As California’s drought continues, residents are doing their part, sometimes creatively, to conserve water. Gov. Jerry Brown recently admitted to skipping showers to cut down on his water use, but addressing California’s water crisis will take more than that.
A larger measure getting traction is legislation that would prevent homeowners associations (HOAs) from banning artificial grass lawns, which require no watering.
A Little History
In late May, the California Assembly voted to advance Assembly Bill 349, which would keep HOAs from penalizing homeowners who opt for a synthetic lawn. The bill is now in the Senate and, if approved there, will go to Gov. Brown to be signed into law or vetoed. This isn’t the first time, however, that the California legislature has tried to pass a law like this.
In both 2010 and 2011 laws that would require HOAs to allow synthetic lawns if residents wanted them were passed by the legislature, but vetoed by Gov. Arnold Schwarzenegger and Gov. Brown respectively.
Lawmakers think the third time will be the charm to pass the law.
“I expect the Governor, given his commitment to changing behavior in this drought, probably will take a second look at it,” Assembly Bill 349 sponsor Lorena Gonzalez (D-San Diego) told Consumer Affairs.
Since Gov. Brown vetoed similar legislation in 2011, California’s drought has worsened. In January 2015 Gov. Brown declared a state of emergency because of the water crisis and has issued a mandate to cut water usage by 25%.
Annually, one square foot of live grass needs about 37 gallons of water. The numbers quickly get large when you think about the amount of water one lawn uses in a year and then how many lawns there are in California.
Some California communities average over 400 gallons of daily water use in the summer thanks, in part, to lawn maintenance. Given the huge water savings that come with artificial grass, the switch makes sense for residents who don’t want to sacrifice their yards in the face of drought.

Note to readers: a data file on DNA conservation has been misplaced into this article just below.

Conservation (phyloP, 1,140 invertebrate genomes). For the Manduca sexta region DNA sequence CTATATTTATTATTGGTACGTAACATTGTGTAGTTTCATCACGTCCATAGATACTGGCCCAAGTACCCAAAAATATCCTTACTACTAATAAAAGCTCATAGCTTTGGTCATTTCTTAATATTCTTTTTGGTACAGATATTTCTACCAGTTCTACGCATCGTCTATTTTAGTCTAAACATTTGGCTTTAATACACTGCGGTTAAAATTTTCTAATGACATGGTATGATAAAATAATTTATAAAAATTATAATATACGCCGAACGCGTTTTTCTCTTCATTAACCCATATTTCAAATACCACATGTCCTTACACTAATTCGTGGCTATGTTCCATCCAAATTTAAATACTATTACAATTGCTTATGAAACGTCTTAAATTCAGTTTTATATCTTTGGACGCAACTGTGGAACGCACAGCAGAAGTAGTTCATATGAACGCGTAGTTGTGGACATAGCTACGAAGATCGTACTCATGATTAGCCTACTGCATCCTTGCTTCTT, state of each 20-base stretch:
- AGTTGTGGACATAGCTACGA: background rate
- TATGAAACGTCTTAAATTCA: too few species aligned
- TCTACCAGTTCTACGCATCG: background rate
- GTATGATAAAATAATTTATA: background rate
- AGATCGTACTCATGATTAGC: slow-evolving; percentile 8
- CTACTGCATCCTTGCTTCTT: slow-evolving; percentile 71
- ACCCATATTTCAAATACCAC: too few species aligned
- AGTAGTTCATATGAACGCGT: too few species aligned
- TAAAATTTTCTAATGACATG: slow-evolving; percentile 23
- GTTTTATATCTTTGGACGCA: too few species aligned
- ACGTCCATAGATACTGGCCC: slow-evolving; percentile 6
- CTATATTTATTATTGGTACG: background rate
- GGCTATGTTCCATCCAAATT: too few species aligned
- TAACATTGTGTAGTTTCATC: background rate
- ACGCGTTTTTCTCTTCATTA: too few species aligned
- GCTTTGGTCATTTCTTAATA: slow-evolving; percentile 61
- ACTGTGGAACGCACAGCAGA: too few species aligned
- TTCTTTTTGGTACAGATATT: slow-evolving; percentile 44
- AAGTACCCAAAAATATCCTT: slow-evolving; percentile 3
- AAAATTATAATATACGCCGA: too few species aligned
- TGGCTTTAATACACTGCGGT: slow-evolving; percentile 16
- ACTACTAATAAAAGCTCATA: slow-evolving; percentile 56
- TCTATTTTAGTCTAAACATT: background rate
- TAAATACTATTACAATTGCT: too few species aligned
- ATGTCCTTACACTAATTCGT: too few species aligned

Opposition to Artificial
Many California homeowners who want to make the switch have been stymied by their HOAs. Some of that opposition may come from outdated notions about artificial grass.
Purchase Green keeps up with the latest technology in synthetic turf to make products that look and feel like the real thing. For HOAs concerned about maintaining a certain aesthetic in exclusive communities, artificial lawns allow residents to have green, lush yards while conserving water.
Advances in synthetic turf technology have also assuaged environmental concerns, which kept Assemblywoman Gonzalez from including artificial grass protections in another conservation bill last year. Gonzalez told the San Diego Union-Tribune that she’s learned more about newer artificial grass technology and is convinced it will not have widespread negative environmental impacts.
Even when bans on artificial turf are on the books, some communities are looking the other way given the water savings. For 45 years Sacramento has had regulations against residents using synthetic turf in their front lawns. But the Governor’s mandate to decrease water usage has officials looking the other way.
“Currently artificial turf is prohibited by ordinance, however, given the current drought situation, it’s not being actively enforced,” Sacramento District 4 Director Consuelo Hernandez wrote in an email to Sacramento’s ABC affiliate. Director Hernandez added that he would like to see Sacramento’s law changed to allow for artificial turf.